Maybe the name is familiar, perhaps it’s not, it should be! He designed the Midland Hotel at St Pancras Station. He was the leading architect of the 19th century Gothic Revival. The term ‘Gothic Revival’ applies to the 19th-century use of designs based on the art and architecture of medieval Europe. His roll-call of commissions included 96 new churches, hundreds of church restorations, restorations on 42 Cathedrals and Abbeys, 82 public buildings, including 38 Workhouses and 60 domestic buildings, specialising in parsonages and vicarages.
What is his connection with Northampton? Let’s start with his family. George was the grandson of a well-known clergyman and friend of the abolitionist Rev John Newton (author of “Amazing Grace”). All three of Thomas’s sons were clergymen, one of whom was George’s father. George’s brother Thomas also succeeded their father as Rector of Wappenham. Apart from being surrounded by a family of Anglican clergy he had some links with Northamptonshire too.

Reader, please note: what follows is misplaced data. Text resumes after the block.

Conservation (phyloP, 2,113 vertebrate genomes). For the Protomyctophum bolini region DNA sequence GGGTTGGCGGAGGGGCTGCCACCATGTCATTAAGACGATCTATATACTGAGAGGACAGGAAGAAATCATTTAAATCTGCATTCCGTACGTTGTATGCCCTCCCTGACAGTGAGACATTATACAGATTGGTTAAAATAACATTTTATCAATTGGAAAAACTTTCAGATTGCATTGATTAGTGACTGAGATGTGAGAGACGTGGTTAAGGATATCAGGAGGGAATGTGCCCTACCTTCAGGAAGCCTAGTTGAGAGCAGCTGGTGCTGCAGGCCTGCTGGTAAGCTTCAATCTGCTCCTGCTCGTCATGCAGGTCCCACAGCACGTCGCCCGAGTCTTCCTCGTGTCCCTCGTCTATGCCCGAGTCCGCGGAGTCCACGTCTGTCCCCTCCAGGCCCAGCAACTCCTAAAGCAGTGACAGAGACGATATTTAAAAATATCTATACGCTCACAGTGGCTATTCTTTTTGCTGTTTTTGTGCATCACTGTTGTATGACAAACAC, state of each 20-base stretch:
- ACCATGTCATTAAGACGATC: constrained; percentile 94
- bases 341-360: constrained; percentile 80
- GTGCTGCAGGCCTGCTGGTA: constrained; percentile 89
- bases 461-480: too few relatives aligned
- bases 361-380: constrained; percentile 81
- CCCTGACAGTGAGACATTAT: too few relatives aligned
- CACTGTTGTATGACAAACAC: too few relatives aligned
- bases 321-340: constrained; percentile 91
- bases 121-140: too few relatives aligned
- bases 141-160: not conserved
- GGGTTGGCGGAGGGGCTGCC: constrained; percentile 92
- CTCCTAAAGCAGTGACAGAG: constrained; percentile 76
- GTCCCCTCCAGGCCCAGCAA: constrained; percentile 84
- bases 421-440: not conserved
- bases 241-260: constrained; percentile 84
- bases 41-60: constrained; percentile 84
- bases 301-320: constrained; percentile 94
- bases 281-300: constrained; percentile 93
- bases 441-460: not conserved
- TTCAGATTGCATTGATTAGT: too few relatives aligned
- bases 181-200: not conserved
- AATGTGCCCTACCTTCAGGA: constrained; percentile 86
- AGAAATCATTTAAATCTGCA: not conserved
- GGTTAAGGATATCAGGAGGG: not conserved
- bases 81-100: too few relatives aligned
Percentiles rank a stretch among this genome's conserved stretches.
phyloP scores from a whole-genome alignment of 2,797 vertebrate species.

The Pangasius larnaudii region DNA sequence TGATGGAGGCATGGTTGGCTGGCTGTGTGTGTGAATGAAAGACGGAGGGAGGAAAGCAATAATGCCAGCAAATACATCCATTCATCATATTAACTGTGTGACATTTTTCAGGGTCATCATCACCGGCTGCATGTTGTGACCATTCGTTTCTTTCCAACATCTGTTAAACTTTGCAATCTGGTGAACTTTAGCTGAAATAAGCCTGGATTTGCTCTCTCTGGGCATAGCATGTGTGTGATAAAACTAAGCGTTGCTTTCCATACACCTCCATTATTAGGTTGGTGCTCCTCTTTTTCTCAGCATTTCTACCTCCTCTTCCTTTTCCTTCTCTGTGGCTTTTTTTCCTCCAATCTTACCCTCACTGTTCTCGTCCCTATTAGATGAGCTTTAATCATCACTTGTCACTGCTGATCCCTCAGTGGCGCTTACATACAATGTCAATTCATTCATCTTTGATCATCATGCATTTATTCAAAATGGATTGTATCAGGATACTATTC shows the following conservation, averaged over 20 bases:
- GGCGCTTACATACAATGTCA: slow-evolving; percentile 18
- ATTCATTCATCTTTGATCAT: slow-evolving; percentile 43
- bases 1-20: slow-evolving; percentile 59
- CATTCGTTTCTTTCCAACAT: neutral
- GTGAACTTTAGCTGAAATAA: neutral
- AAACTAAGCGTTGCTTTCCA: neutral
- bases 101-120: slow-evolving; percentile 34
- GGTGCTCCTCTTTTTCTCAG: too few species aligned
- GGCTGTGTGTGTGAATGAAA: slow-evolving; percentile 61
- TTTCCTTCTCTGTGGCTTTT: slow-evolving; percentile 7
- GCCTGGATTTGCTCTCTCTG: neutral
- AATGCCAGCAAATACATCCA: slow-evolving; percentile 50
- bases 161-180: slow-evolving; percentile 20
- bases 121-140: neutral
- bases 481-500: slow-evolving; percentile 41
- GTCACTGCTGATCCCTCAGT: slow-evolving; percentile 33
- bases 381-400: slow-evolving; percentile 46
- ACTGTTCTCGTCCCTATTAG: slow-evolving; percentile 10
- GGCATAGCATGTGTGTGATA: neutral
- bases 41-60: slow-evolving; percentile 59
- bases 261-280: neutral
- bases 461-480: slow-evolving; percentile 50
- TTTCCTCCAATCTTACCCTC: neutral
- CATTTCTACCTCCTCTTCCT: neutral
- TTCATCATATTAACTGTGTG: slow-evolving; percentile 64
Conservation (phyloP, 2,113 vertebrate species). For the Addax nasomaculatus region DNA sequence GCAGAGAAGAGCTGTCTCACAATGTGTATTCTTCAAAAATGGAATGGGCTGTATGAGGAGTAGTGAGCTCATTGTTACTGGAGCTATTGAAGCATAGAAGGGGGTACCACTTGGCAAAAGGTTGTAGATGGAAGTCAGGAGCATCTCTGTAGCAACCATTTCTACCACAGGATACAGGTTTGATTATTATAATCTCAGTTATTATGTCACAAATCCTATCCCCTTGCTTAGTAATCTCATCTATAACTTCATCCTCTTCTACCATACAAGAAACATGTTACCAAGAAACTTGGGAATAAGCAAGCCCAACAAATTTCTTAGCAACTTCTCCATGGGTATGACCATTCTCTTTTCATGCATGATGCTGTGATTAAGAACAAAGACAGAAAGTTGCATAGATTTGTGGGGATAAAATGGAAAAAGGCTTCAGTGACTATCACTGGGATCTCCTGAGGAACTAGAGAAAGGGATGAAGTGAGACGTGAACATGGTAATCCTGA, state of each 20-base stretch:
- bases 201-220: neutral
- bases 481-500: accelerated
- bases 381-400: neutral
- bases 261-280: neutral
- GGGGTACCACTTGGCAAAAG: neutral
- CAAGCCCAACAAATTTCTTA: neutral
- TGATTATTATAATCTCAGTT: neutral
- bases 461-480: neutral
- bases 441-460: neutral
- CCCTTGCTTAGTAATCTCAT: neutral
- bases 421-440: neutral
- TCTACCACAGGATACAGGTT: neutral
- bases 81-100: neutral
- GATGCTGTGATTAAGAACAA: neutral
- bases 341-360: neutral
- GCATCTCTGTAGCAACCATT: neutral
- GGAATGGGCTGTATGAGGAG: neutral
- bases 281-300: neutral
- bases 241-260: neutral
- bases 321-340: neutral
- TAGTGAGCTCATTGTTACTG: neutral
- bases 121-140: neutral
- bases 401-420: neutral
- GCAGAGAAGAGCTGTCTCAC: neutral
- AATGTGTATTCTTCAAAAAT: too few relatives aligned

He was born in Gawcott near Buckingham and died in London. He is buried in Westminster Abbey. He appears in relief on one of the friezes of the Albert Memorial next to Augustus Pugin. The overall memorial was designed by Scott.
In Northampton, Scott’s work can be seen in the St Edmund Hospital, originally the Northampton Workhouse (1836) but now much reduced in size and the new St Andrew’s Hospital Chapel (1863). He also personally managed the restoration of St Peter’s church between 1849-1851 and the restoration and extension of Holy Sepulchre, Northampton 1851-18691.
Sadly, George Gilbert Scott’s Gothic Revival work was largely rejected throughout the 20th century. The turning point probably came during the campaign to save one of his greatest works, the Midland Hotel at St Pancras Station (now known as the St. Pancras Renaissance London Hotel). For more about Scott and his work see GilbertScott.org.
© 2021, Graham Ward. All rights reserved.